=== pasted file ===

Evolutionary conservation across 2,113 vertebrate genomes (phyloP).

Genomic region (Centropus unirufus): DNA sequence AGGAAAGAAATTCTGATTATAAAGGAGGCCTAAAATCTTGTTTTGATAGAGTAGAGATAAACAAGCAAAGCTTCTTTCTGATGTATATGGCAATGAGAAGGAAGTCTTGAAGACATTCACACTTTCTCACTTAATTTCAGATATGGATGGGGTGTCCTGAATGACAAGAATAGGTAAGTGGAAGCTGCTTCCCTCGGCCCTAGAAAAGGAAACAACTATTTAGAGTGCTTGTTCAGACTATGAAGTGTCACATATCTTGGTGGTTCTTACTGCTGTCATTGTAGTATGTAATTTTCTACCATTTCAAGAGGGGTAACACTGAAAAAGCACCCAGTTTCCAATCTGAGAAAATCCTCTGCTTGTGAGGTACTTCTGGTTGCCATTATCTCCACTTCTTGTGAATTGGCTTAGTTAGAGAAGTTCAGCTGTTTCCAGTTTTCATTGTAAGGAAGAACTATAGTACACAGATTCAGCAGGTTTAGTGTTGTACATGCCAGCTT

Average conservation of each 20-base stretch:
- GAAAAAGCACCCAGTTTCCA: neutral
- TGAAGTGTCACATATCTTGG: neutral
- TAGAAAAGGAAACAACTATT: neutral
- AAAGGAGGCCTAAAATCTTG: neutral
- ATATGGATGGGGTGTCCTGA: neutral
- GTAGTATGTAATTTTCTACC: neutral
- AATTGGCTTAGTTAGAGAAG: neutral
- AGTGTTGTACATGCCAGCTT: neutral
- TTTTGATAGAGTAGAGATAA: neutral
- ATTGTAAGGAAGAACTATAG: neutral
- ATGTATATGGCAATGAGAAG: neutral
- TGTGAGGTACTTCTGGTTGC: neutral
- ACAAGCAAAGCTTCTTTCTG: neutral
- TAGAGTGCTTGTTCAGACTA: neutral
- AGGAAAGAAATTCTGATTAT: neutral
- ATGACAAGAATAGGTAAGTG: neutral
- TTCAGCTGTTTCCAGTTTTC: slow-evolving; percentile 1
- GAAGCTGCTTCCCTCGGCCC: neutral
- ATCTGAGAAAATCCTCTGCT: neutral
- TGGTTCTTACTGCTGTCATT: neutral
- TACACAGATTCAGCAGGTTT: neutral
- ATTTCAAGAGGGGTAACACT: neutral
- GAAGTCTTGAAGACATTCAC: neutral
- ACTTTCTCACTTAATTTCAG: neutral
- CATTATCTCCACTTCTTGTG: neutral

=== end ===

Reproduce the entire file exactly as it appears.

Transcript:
Evolutionary conservation across 2,113 vertebrate genomes (phyloP).

Genomic region (Centropus unirufus): DNA sequence AGGAAAGAAATTCTGATTATAAAGGAGGCCTAAAATCTTGTTTTGATAGAGTAGAGATAAACAAGCAAAGCTTCTTTCTGATGTATATGGCAATGAGAAGGAAGTCTTGAAGACATTCACACTTTCTCACTTAATTTCAGATATGGATGGGGTGTCCTGAATGACAAGAATAGGTAAGTGGAAGCTGCTTCCCTCGGCCCTAGAAAAGGAAACAACTATTTAGAGTGCTTGTTCAGACTATGAAGTGTCACATATCTTGGTGGTTCTTACTGCTGTCATTGTAGTATGTAATTTTCTACCATTTCAAGAGGGGTAACACTGAAAAAGCACCCAGTTTCCAATCTGAGAAAATCCTCTGCTTGTGAGGTACTTCTGGTTGCCATTATCTCCACTTCTTGTGAATTGGCTTAGTTAGAGAAGTTCAGCTGTTTCCAGTTTTCATTGTAAGGAAGAACTATAGTACACAGATTCAGCAGGTTTAGTGTTGTACATGCCAGCTT

Average conservation of each 20-base stretch:
- GAAAAAGCACCCAGTTTCCA: neutral
- TGAAGTGTCACATATCTTGG: neutral
- TAGAAAAGGAAACAACTATT: neutral
- AAAGGAGGCCTAAAATCTTG: neutral
- ATATGGATGGGGTGTCCTGA: neutral
- GTAGTATGTAATTTTCTACC: neutral
- AATTGGCTTAGTTAGAGAAG: neutral
- AGTGTTGTACATGCCAGCTT: neutral
- TTTTGATAGAGTAGAGATAA: neutral
- ATTGTAAGGAAGAACTATAG: neutral
- ATGTATATGGCAATGAGAAG: neutral
- TGTGAGGTACTTCTGGTTGC: neutral
- ACAAGCAAAGCTTCTTTCTG: neutral
- TAGAGTGCTTGTTCAGACTA: neutral
- AGGAAAGAAATTCTGATTAT: neutral
- ATGACAAGAATAGGTAAGTG: neutral
- TTCAGCTGTTTCCAGTTTTC: slow-evolving; percentile 1
- GAAGCTGCTTCCCTCGGCCC: neutral
- ATCTGAGAAAATCCTCTGCT: neutral
- TGGTTCTTACTGCTGTCATT: neutral
- TACACAGATTCAGCAGGTTT: neutral
- ATTTCAAGAGGGGTAACACT: neutral
- GAAGTCTTGAAGACATTCAC: neutral
- ACTTTCTCACTTAATTTCAG: neutral
- CATTATCTCCACTTCTTGTG: neutral